The Great Romantic Films by Lawrence J. Quirk. This one I bought for myself with babysitting money on the strength of a cover shot from Wuthering Heights, with which I was slightly obsessed at the time. Lawrence J. Quirk, nephew of the legendary Photoplay editor James Quirk, has written some 30 Hollywood books but the Siren loves this one for two reasons. One, the romantic melodramas it covers are often given short shrift by "Great Film" tomes. And the films that do get a fair bit of serious critical attention (Letter from an Unknown Woman, All That Heaven Allows) are often analyzed from an angle that assumes the romantic and emotional trappings are fripperies to be stripped away to reveal the "real" themes underneath. Quirk passionately believes that the sentiment in these films is part of what recommends them, and needs no apology. The Siren agrees with him. Second, the Siren loved this book for the huge variety of films the writer chose, everything from the obscure (speak up--who here has seen The Life of Vergie Winters?) to the eternally popular (Now, Voyager) to the head-scratcher (the Siren is still trying to figure out what Teorema was doing in this book, although Quirk gives it a thorough write-up). The Siren has spent years trying to see all of the films discussed here; she has about eight left, including Vergie Winters, Only Yesterday, Lydia, the 1932 Smilin' Through and The Music Lovers.

Quirk's definition of romance is a broad one, encompassing mother love and friendship as well. Here is Quirk describing No Greater Glory, the intensely moving Frank Borzage film that the Siren finally saw this year. Quirk sees no need to justify, or indeed even take note of, those things a modern audience might find hokey. He takes the movie on its own lyrical terms:

Young [George] Breakstone's Nemecsek tags after a gang of boys who wear uniforms and run their lumberyard playground like a military post. Heading the gang is Boka (Jimmy Butler), a handsome, stalwart little fellow who is idolized by Nemecsek and whose approval he constantly seeks. But Nemecsek is an outcast; he is frail and delicate, inept at the assorted skills the others regard as mandatory. The impatient, barely tolerant Boka is forever consigning him to his black book for shortcomings and minor ineptitudes. The only "private" in an army of "officers," Nemecsek is held in contempt and condescension for his failure to cope in physical and coordinational terms, although in the actualities of his soul he is a martyr and visionary in the making, the one pure soul of the lot.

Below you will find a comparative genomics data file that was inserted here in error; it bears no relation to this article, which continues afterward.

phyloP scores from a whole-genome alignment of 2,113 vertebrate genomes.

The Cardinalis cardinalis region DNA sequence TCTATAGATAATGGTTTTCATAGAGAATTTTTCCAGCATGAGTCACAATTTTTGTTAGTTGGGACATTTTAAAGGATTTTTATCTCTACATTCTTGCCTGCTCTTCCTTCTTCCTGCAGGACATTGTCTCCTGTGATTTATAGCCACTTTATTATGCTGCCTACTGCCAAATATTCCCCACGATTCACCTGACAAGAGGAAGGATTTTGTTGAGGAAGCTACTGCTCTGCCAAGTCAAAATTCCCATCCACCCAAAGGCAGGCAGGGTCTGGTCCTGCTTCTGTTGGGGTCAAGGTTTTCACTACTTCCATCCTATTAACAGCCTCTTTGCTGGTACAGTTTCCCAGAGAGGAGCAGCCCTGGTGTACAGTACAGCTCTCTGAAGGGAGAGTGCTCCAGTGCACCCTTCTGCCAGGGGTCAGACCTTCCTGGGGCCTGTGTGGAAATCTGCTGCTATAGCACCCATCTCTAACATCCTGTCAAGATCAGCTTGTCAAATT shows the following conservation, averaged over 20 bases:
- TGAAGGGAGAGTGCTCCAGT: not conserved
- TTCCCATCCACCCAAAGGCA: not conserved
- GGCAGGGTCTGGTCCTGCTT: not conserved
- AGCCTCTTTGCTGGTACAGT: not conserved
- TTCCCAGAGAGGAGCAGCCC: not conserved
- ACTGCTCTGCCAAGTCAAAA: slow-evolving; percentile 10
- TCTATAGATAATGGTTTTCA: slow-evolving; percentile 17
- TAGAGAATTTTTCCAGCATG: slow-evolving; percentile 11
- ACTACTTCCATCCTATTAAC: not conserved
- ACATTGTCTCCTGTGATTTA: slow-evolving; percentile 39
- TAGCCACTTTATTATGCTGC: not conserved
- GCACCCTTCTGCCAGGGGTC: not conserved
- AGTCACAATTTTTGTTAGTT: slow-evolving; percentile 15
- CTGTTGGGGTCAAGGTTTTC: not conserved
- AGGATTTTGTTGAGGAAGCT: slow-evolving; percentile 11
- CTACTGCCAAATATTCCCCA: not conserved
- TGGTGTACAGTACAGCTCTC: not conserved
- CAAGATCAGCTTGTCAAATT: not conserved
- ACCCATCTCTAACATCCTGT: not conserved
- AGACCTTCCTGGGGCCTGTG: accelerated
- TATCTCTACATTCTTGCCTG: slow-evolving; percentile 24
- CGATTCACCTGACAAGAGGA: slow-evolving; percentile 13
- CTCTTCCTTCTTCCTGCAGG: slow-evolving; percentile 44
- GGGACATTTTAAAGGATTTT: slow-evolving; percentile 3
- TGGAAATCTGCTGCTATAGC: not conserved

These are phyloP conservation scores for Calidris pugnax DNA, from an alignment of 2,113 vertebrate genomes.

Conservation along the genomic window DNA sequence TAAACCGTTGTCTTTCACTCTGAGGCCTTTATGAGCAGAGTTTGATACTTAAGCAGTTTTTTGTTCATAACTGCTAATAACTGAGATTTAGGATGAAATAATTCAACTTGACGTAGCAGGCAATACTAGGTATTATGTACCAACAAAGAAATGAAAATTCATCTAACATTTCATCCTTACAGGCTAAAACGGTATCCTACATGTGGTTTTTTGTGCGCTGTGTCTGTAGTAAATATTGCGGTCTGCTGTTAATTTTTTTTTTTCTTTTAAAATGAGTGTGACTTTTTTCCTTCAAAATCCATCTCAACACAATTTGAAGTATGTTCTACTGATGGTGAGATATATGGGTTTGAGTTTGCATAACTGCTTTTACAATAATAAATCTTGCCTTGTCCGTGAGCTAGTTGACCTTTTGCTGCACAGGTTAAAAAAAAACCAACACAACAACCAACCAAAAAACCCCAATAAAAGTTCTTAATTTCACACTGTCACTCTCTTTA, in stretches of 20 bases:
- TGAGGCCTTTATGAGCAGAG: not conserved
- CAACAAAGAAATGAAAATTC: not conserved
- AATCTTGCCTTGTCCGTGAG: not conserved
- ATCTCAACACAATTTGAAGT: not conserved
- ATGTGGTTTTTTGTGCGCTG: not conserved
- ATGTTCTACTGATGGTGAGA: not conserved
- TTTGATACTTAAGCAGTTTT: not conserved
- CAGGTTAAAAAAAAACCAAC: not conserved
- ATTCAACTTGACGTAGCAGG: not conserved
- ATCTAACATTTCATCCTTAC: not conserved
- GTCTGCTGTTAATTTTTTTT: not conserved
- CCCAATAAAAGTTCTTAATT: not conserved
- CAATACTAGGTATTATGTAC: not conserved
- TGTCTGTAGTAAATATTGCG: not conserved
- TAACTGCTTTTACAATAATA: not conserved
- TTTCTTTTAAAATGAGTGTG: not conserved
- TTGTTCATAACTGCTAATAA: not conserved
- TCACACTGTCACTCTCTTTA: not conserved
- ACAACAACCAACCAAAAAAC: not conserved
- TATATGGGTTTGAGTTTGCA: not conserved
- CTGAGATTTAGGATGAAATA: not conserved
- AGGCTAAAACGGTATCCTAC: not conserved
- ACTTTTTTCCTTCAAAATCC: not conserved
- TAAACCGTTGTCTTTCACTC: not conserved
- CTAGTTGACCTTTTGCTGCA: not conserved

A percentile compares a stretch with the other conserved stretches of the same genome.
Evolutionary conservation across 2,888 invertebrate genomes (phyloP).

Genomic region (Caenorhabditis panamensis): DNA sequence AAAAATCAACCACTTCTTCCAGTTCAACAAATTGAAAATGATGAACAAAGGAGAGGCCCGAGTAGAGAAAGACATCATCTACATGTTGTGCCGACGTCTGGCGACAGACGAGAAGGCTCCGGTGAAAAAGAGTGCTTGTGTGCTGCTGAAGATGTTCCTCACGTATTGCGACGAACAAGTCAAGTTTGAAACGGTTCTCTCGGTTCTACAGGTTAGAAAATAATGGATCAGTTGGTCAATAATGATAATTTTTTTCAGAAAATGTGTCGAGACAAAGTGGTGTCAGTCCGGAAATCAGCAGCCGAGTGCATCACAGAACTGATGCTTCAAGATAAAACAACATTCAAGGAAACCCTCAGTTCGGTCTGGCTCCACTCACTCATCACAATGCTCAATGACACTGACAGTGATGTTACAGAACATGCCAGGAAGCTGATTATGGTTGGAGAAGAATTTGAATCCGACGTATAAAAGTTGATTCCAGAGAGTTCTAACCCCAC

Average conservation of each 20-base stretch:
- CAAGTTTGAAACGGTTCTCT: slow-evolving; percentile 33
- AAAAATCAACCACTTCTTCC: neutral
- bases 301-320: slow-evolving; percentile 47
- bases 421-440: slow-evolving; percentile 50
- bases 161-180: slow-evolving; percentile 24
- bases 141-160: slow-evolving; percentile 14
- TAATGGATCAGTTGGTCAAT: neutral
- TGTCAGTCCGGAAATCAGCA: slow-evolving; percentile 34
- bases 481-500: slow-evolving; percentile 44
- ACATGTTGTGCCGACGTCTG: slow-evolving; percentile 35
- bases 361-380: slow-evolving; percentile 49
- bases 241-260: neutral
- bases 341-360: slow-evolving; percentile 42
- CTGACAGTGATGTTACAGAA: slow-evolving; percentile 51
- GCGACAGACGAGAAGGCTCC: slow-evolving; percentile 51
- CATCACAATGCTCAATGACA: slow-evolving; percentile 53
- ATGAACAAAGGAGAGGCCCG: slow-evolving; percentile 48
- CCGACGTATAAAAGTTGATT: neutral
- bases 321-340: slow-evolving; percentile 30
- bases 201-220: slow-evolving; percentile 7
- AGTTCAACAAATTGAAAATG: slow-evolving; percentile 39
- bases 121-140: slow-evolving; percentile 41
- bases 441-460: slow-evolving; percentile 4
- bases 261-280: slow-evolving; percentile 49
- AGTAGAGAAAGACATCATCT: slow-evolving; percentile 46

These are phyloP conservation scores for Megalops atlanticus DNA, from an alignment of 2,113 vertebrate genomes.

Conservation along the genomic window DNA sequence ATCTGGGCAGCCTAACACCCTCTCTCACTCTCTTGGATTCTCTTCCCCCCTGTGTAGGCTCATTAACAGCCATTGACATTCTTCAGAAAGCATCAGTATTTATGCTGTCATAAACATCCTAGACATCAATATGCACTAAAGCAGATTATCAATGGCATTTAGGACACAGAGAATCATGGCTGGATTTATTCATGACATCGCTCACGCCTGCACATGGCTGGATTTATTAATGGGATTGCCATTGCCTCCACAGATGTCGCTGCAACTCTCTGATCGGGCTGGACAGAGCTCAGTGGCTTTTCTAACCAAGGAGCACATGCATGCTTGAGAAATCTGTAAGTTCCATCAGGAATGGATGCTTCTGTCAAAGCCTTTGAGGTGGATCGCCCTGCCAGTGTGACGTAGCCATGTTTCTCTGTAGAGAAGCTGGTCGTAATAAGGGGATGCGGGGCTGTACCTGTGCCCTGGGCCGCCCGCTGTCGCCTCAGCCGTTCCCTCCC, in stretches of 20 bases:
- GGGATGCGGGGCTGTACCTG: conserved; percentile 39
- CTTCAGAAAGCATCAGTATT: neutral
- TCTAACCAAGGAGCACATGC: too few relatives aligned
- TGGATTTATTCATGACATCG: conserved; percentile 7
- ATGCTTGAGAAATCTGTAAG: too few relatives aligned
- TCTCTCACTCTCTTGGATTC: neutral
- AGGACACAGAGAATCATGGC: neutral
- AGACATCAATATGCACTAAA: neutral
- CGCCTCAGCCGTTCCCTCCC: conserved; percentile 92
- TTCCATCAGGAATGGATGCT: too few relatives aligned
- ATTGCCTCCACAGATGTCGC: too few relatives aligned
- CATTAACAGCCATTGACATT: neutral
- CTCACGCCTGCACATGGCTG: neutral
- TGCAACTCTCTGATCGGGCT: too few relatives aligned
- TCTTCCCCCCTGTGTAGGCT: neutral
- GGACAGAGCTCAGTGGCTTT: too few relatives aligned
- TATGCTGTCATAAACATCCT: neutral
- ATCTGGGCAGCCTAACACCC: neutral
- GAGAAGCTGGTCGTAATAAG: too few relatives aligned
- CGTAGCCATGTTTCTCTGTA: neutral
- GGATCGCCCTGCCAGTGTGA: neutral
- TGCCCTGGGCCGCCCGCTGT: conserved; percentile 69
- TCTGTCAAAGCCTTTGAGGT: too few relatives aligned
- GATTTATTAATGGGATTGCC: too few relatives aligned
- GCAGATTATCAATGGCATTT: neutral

(Part 2 to follow...)

78 comments:

VP81955 said...

Hope there is some love for "Romantic Comedy in Hollywood From lubitsch to Sturges" by James Harvey or "Complicated Women" by Mick LaSalle, two indispensable volumes on 1930s American cinema.

Vanwall said...

Great start, Siren, and as expected, eclectically personal. I caught the Vanity Fair book at our public library in my salad days, and it also set me to watching a lot of films I hadn't heard of before. Haven't read it since, mostly because of lack of connections to it, in hand, but it had a lot of groundbreaking going for it when it came out.